public virtual ICollection<Workout> Workouts { get; set; }
    }
 
    public class WorkoutsContext : DbContext
    {
        public DbSet<Workout> Workouts { get; set; }
        public DbSet<Gear> Gear { get; set; }
        protected override void OnModelCreating(
                    System.Data.Entity.ModelConfiguration.ModelBuilder modelBuilder)
        {
            modelBuilder.Entity<Workout>().ToTable("Workouts");
            modelBuilder.Entity<Gear>().ToTable("Gear");
 
            modelBuilder.Entity<Workout>().Property(c => c.Name).IsRequired();
        }
    }

}

The first class will be for workouts. Each workout will have an ID, name, duration, distance, and a collection of gear associated with the workout. The second class is called Gear and it will contain an Id and two strings for the brand and name respectively. Observe some of the conventions at work. For instance, Code First will use the Id property in Workouts as the primary key based on convention. Additionally, data annotations are used to shape the data. The StringLength annotation above the Workout’s Name property is an example of this.

Creating the Controller

Create a controller by right clicking on the Controllers node on the solution explorer, selecting Add…, and clicking on Controller…. Enter WorkoutsController on the textbox, and select the checkbox to add action methods for all CRUD scenarios. Now, press Add.



By selecting the checkbox above, MVC scaffolding provides us with a set of methods we can fill in to complete our controller. Some of the noteworthy methods will look like the following:

using System;
using System.Collections.Generic;
using System.Linq;
using System.Web;
using System.Web.Mvc;
using MvcWebRole1.Models;
 
namespace MvcWebRole1.Controllers
{
    public class WorkoutsController : Controller
    {
        WorkoutsContext db = new WorkoutsContext();
        //
        // GET: /Workouts/
 
        public ActionResult Index()
        {
            return View(db.Workouts.ToList());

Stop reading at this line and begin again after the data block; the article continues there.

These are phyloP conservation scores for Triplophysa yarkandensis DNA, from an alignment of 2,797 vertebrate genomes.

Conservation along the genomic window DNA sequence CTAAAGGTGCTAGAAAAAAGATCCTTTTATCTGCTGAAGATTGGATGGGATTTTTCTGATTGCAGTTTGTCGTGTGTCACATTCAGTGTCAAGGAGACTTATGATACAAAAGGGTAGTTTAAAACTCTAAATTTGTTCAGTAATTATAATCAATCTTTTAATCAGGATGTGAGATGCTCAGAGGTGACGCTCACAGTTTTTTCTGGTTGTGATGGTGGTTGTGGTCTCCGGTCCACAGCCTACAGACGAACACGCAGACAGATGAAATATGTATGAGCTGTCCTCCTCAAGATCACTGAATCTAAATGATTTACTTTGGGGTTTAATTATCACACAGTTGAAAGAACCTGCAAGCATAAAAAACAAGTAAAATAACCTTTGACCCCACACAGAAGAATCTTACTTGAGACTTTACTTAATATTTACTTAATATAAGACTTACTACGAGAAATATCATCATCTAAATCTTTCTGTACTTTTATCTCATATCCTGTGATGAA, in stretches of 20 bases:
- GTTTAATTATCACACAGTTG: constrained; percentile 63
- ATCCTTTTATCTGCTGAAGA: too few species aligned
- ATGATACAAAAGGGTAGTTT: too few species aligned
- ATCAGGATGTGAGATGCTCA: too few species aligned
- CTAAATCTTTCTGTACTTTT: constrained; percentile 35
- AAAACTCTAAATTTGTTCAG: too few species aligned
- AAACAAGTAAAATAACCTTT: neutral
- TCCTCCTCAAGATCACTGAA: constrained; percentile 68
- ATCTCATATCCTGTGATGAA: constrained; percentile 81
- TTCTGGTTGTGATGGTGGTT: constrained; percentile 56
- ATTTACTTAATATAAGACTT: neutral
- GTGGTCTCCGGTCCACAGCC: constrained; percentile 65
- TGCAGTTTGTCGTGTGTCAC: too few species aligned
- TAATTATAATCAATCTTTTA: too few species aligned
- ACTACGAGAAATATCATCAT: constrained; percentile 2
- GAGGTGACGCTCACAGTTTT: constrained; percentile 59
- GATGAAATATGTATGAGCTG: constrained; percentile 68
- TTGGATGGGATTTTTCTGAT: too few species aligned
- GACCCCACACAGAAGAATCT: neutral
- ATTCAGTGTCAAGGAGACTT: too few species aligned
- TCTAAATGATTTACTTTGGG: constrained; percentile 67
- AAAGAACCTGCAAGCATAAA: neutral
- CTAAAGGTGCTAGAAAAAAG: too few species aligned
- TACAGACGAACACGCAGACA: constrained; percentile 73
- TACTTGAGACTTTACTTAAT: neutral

}
 
        //
        // GET: /Workouts/Details/5
 
        public ActionResult Details(int id)
        {
            Workout w = db.Workouts.Find(id);
            return View(w);
        }


        //
        // POST: /Workouts/Create
 
        [HttpPost]
        public ActionResult Create(Workout w)
        {
            try
            {
                if (ModelState.IsValid)
                {
                    db.Workouts.Add(w);
                    db.SaveChanges();
                    return RedirectToAction("Index");
                }
                return View(w);
            }
            catch
            {
                return View();
            }
        }
 
        //
        // GET: /Workouts/Edit/5
 
        public ActionResult Edit(int id)
        {
            Workout w = db.Workouts.Find(id);
            return View(w);
        }
 
        //
        // POST: /Workouts/Edit/5
 
        [HttpPost]
        public ActionResult Edit(Workout w)
        {
            try
            {
                if (ModelState.IsValid)
                {
                    var workout = db.Workouts.Find(w.Id);
                    UpdateModel(workout);
                    db.SaveChanges();
                    return RedirectToAction("Index");
                }
                return View(w);
            }